Saturday 19th was a particularly busy day. (By JL)

  1. SNP Women's Convener Won't Pledge to Uphold Women's Rights

Rhiannon Spear is the newly elected SNP Women's Convener. She has refused to sign the Women's Pledge, a declaration of intent to protect women's rights.

The Women's Pledge was put together by a group of SNP women who are concerned with protecting women's sex-based rights and spaces. It affirms women's single sex protections under the Equality Act 2010.

Rhiannon Spear has refused to sign this pledge. She says she will not sign because, apparently, pledging to maintain women's sex based rights "Could appear hostile to trans inclusion". Despite its architects being SNP members she also describes the pledge as coming from an "external group".

But her attitude is hardly surprising. In July Rhiannon tweeted that politicians should start "Speaking up for trans identities" (not trans people, trans identities). She expressed her support for Mhairi Black's video in which Black vilifies the women worried for their sex-based rights and calls them "Jeremy Hunts".

Rhiannon, who used to be a television researcher and is now embarking on a career in law, also upholds the 'Sex work is work' rhetoric.

Because as you may or may not be aware, current liberal orthodoxy is that sex work is 'empowering'.

2. A Public Library Hosting A Feminist Speech Is a "Betrayal"

At the end of the month Toronto Public Library is scheduled to host a speech by Meghan Murphy called “Gender Identity: What does it Mean for Society, the Law and Women?”. The library has faced a great deal of criticism for hosting this event and has come under increasing pressure to cancel it.  

One might assume that writers and publishers would be the first to oppose such censorship, especially in a library. However, an online petition demanding that the event be cancelled was started by a trio of authors. It threatens that the publishing professionals who sign will no longer take part in the library's events if Meghan Murphy's talk is allowed to go ahead.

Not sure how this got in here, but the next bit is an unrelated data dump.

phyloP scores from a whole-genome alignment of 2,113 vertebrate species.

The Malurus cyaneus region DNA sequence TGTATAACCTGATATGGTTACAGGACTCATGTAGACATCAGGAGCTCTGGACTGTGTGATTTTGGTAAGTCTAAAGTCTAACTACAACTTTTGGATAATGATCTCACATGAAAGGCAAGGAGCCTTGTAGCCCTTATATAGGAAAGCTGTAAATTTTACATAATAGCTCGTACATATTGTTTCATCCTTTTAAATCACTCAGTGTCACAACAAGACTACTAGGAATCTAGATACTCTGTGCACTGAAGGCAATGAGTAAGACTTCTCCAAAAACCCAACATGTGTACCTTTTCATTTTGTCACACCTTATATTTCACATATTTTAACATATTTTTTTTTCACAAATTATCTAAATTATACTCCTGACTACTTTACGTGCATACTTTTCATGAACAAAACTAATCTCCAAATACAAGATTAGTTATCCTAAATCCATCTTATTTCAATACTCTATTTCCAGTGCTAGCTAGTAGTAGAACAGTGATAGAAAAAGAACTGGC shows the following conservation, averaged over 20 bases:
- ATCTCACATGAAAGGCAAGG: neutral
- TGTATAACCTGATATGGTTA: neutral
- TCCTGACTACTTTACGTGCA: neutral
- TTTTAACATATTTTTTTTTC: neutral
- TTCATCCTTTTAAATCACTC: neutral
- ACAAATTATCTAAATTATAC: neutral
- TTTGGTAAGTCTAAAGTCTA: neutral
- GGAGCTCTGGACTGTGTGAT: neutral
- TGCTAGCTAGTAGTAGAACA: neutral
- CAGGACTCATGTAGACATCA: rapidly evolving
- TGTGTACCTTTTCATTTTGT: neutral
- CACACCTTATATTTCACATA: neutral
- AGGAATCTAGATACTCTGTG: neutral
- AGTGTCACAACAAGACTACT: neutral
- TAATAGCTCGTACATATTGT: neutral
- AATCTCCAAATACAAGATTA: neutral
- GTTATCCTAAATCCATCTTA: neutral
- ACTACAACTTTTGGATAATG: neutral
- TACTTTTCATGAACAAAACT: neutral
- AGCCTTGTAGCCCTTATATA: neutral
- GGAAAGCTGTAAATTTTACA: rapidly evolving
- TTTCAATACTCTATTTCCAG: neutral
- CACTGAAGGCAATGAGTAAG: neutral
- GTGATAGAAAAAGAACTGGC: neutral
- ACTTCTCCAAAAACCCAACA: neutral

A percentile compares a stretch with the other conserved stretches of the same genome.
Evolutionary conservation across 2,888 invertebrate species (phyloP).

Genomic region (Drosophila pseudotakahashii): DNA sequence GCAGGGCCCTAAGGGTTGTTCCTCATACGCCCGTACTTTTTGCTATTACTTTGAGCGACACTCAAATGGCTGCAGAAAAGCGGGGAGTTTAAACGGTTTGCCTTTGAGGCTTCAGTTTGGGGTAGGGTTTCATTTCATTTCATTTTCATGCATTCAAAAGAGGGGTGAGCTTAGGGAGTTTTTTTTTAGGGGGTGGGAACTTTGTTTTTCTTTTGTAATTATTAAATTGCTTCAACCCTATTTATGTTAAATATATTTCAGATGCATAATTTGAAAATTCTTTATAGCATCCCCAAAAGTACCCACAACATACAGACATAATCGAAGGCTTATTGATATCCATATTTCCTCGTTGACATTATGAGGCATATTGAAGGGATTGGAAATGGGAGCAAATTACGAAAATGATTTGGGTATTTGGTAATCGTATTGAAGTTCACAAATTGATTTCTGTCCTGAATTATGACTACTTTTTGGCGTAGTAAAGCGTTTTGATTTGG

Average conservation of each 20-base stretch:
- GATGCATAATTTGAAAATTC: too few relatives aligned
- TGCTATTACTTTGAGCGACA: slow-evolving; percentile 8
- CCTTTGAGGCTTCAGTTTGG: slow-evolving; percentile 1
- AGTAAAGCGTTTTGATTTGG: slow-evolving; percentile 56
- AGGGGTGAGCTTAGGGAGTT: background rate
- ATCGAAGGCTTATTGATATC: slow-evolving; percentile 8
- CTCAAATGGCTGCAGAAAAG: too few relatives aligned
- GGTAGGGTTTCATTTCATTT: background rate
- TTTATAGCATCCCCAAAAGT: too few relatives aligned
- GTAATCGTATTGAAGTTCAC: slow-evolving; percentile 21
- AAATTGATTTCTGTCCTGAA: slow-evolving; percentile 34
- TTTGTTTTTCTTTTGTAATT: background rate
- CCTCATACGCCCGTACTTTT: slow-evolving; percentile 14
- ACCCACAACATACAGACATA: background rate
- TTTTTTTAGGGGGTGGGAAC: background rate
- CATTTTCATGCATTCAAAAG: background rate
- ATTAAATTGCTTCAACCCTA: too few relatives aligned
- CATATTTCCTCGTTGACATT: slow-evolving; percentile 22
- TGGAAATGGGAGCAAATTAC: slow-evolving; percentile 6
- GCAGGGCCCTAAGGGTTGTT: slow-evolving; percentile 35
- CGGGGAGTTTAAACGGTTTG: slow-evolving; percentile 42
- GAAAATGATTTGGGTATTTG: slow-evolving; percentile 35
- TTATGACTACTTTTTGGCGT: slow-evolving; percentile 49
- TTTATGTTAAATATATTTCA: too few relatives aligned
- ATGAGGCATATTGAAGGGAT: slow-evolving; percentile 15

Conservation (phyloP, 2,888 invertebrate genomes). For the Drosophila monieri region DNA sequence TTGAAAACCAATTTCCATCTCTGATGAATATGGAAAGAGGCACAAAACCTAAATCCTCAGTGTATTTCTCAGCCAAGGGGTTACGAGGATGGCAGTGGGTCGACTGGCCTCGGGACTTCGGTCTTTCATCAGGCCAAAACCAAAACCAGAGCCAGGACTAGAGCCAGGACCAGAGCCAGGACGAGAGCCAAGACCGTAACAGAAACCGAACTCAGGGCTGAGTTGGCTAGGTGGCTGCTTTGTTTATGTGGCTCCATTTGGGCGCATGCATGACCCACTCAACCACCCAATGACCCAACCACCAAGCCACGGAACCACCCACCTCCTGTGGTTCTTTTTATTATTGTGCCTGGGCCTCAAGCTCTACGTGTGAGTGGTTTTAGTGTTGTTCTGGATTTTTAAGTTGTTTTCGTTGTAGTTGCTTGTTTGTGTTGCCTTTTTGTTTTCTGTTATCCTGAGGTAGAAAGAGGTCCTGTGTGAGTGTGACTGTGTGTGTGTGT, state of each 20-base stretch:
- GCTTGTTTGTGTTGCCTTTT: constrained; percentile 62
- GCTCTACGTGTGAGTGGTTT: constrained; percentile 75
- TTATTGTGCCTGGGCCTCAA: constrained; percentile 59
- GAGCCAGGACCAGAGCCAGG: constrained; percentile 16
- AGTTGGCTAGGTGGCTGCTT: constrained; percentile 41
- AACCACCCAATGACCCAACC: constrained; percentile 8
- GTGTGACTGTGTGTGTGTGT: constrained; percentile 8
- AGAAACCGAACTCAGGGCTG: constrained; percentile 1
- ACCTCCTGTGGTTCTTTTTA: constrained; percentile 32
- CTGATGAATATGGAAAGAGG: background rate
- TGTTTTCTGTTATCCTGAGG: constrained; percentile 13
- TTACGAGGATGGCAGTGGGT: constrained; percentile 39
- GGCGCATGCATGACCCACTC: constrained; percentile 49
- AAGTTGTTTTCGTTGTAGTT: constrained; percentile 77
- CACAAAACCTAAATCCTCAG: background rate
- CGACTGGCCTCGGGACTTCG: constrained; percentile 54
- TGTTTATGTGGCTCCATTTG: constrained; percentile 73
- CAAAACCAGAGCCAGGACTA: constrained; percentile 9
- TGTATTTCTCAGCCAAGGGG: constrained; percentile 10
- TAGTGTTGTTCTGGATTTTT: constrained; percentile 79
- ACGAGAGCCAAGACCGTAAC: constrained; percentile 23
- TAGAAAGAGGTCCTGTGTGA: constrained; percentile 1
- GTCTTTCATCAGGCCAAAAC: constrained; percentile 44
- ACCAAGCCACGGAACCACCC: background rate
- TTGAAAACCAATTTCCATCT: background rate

The petition accuses the library of providing a platform for 'hate speech' and of "Denying the resources and promise of safe and equitable space to trans communities". It says a great deal about the misogynist, entitled nature of this ideology that hosting a feminist writer who wants to discuss legislation which will impact women's rights is 'hate speech'.

Soon, the directors of Pride Toronto step in , writing an open letter in which they threaten to exclude the library from all Pride events. The letter also contains the rather menacing phrase, "There will be consequences to our relationship for this betrayal". Betrayal is a dangerous word to use around lesbians when you refuse to call out the disgusting sexual coercion that is the 'cotton ceiling'.  

Thus far Toronto Library has refused to cancel the event. Courageous and principled head librarian Vickery Bowles, in a recent interview with CBC Radio, had this to say.

"Sometimes ... when you're defending free speech, you're in a very uncomfortable position where you're defending perspectives and ideas and viewpoints that many in the community, or a few in the community, whatever, find offensive. But it's at that time that it's most important to stand up for free speech. That is what makes Canada a democratic country, and that is what we need today more than ever."

There is a petition for those wishing to express support for Toronto Library and its decision to host Meghan Murphy's speech.

3. Don't Mention The Males Threatening Violence Against Women